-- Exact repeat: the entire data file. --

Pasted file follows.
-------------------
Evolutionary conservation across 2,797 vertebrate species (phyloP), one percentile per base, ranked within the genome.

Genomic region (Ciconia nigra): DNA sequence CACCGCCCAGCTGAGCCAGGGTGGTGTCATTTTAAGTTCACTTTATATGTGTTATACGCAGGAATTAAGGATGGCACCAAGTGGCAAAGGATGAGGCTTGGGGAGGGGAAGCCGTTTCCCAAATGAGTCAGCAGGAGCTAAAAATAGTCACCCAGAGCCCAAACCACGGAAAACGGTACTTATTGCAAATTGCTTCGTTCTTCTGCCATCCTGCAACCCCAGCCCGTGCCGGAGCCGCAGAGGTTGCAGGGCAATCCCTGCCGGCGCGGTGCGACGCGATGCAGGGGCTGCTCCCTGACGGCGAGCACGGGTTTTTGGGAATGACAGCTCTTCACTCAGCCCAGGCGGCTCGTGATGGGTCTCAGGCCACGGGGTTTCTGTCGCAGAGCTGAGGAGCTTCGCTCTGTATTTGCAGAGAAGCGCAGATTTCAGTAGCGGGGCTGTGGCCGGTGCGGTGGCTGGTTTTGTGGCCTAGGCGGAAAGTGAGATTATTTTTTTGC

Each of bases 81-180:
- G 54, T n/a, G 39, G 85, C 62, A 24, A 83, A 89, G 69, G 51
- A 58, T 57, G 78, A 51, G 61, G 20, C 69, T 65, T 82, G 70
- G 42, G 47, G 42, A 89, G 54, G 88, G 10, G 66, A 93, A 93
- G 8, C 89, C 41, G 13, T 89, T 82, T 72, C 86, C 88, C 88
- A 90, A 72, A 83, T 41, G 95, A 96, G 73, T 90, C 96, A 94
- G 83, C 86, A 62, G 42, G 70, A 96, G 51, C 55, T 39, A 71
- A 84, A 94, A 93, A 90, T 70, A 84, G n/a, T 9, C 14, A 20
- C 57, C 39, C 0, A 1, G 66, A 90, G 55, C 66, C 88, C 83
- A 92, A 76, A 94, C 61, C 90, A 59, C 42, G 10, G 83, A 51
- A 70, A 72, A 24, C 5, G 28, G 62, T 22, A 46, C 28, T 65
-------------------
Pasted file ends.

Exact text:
Evolutionary conservation across 2,797 vertebrate species (phyloP), one percentile per base, ranked within the genome.

Genomic region (Ciconia nigra): DNA sequence CACCGCCCAGCTGAGCCAGGGTGGTGTCATTTTAAGTTCACTTTATATGTGTTATACGCAGGAATTAAGGATGGCACCAAGTGGCAAAGGATGAGGCTTGGGGAGGGGAAGCCGTTTCCCAAATGAGTCAGCAGGAGCTAAAAATAGTCACCCAGAGCCCAAACCACGGAAAACGGTACTTATTGCAAATTGCTTCGTTCTTCTGCCATCCTGCAACCCCAGCCCGTGCCGGAGCCGCAGAGGTTGCAGGGCAATCCCTGCCGGCGCGGTGCGACGCGATGCAGGGGCTGCTCCCTGACGGCGAGCACGGGTTTTTGGGAATGACAGCTCTTCACTCAGCCCAGGCGGCTCGTGATGGGTCTCAGGCCACGGGGTTTCTGTCGCAGAGCTGAGGAGCTTCGCTCTGTATTTGCAGAGAAGCGCAGATTTCAGTAGCGGGGCTGTGGCCGGTGCGGTGGCTGGTTTTGTGGCCTAGGCGGAAAGTGAGATTATTTTTTTGC

Each of bases 81-180:
- G 54, T n/a, G 39, G 85, C 62, A 24, A 83, A 89, G 69, G 51
- A 58, T 57, G 78, A 51, G 61, G 20, C 69, T 65, T 82, G 70
- G 42, G 47, G 42, A 89, G 54, G 88, G 10, G 66, A 93, A 93
- G 8, C 89, C 41, G 13, T 89, T 82, T 72, C 86, C 88, C 88
- A 90, A 72, A 83, T 41, G 95, A 96, G 73, T 90, C 96, A 94
- G 83, C 86, A 62, G 42, G 70, A 96, G 51, C 55, T 39, A 71
- A 84, A 94, A 93, A 90, T 70, A 84, G n/a, T 9, C 14, A 20
- C 57, C 39, C 0, A 1, G 66, A 90, G 55, C 66, C 88, C 83
- A 92, A 76, A 94, C 61, C 90, A 59, C 42, G 10, G 83, A 51
- A 70, A 72, A 24, C 5, G 28, G 62, T 22, A 46, C 28, T 65